• Sophie Ward

7 Tips For Doctors Trips


We all hate the trip to the doctors.. when it seems like you are always there and are forever being dismissed and ignored the trip can be even harder. 

7 quick reminder tips;

1. Don’t be too optimistic: 

Once upon a time, I used to worship nurses and doctors and have my full faith in them. Yes, those times are long gone. I know I need medical help and advice but a lot of the time I sit in the waiting room thinking, ‘what am I going to say?’ The answer should be straight forward you are thinking, explain how you feel. I do. I am forever dismissed, looked at in utter confusion and handed a prescription of pills. The apparent answer to everything. Now I go hoping for some help but deep down knowing my own research and self healing will be the devices I am left with. 

2. Try to find humour: it’s not the most pleasant place to spend your time. Time is precious though, so try and make the best of every minute. We all want to cry when we feel awful and often feel embarrassed by our symptoms. I find it easier now to laugh them off ( laughing often trying to take the embarrassment feelings away.) Its important to get the point across and for your doctor to really understand your problems but with chronic illness you reach a point. You have no choice but to laugh.

3. Be honest: don’t hold back. You have taken all the judgements- ‘you are crazy’, ‘you are depressed’ and so on. Crazy may even be a compliment. You know how you feel, trust in your feelings and your body. Being honest allows doctors to explore every avenue. Rather than being given the bare bones and you expecting a diagnosis.

Describe symptoms in detail. We allget headaches from time to time but what kind of head pain are you getting? Throbbing, aching, dizziness etc. Be clear. Don’t allow dismissal or misdiagnosis. Who cares about the judgements. Doctors have seen it all before and it’s better to get well than save a little bit of pride.

4. Be polite; politeness is always important. The doctors may drive you up the wall but there is zero point of being abusive and not washing your mouth out. Remember words can’t be taken back. Wait until you leave to have a rant. Doctors may seem ignorant at times. They are slightly to blame for not being willing to read between the textbook lines and gain extra knowledge but they are slaves to the system. A system that is stretched to its limits. They just want to do the job they have been taught to do. If they ‘can’t’ help or find an answer they pass you on! They don’t have the time to treat you intensely and really offer the treatment we deserve. Everyone, EVERYONE has their own problems even doctors. Put yourself in their shoes and just be a bit more understanding.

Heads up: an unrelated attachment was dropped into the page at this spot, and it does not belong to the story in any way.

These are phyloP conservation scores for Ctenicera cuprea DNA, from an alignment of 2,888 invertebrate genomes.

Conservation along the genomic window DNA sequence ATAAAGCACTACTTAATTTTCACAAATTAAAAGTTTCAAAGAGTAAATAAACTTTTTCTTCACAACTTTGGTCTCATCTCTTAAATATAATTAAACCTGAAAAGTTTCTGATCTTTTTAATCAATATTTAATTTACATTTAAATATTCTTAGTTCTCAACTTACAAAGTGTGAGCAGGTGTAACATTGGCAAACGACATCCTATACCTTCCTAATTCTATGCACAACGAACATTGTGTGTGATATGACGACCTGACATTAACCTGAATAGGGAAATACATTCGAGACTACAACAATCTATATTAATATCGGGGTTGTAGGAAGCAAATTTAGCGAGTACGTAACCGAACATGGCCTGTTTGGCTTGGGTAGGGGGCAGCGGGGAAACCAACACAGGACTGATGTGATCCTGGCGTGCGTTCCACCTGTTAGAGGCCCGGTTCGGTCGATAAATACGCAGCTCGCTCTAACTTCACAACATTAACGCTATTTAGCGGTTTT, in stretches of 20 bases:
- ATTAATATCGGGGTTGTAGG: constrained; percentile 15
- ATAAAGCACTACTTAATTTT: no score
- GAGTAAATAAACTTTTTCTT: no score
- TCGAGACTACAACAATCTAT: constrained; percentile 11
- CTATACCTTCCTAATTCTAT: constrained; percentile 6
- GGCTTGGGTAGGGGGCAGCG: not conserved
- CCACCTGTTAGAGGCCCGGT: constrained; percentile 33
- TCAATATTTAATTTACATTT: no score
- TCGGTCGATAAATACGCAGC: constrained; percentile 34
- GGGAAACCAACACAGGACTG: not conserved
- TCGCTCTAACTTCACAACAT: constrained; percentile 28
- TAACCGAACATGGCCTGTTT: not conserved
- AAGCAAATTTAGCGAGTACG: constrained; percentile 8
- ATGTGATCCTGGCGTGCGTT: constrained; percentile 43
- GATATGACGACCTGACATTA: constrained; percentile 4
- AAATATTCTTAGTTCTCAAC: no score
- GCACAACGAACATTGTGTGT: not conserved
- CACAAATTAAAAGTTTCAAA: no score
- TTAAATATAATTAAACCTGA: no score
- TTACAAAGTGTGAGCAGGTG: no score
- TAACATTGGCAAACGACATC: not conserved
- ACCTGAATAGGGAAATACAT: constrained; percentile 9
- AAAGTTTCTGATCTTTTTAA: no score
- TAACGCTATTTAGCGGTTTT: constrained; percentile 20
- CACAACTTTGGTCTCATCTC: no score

I strongly believe in the phrase, ‘Be treated as you wish to be treated.’ In hospital I made many friends with the staff despite them often being judgmental of me, they enjoyed my company and in the end began seeing me for me. Not the label they had first given me. I had a choice to rebel or just follow protocol. I followed the protocol.. no backlash can ever be placed on myself. 

5. Use their negatives as your postitives: I go weekly for my bloods, weight and ECG. Every week there are red flags but they are never checked properly by a doctor or monitored. They just make me do them to save their own backs and for it to be seen that they are treating me.

My professor down south is so strict with my bloods and knows red flags are worrying. The doctors simply tell me my ATL level isn’t high enough to worry about. I guess I’d have to be in a coma for them to take notice of the high levels. They leave problems until they are deadly serious before treating them. This isn’t right. When I had chest pain I was told my heart was still beating. I use my weekly appointments to understand how my body is coping with infections, treatments and life. Use their equipment to your gain. It costs them to have an ECG machine and take bloods.. educate yourself and use your treatments wisely. 

6. Be pushy: tell your GP’s you need scans, x-ray’s etc and always get the results!! Doctors are often reluctant to send you for treatments as they are costly and as I said before a lot of the time people aren’t treated unless they are serious. This can be deadly. As people left may go on to become sicker and go on to have further problems. I know many people who have had scans and x-rays. They are told they are fine and suddenly they develop cancers and other disease when the scans had picked up problems but they weren’t deemed serious so the patients were told they were fine with no red flags. Always get second opinions! Ask specialists and consultants in the field of your concern. Don’t be fobbed off. I know you can use patient login & apps alike  now to access your medical history.

7. Book appointments in advance that work for you!

The mornings are the worst for me. My symptoms are awful and it’s a struggle. My appointment has to be in the morning however because of having bloods taken. So the earlier the better because it normally wipes me out. Booking in advance helps you prepare and you are more likely to see the doctor / nurse you would prefer to see.

We ultimately save ourselves - we are a one man team. We deal with our pain, our struggles and our conditions.

Our lives are filled with many negatives but we must make them into positives wherever possible.

S

Xoxo


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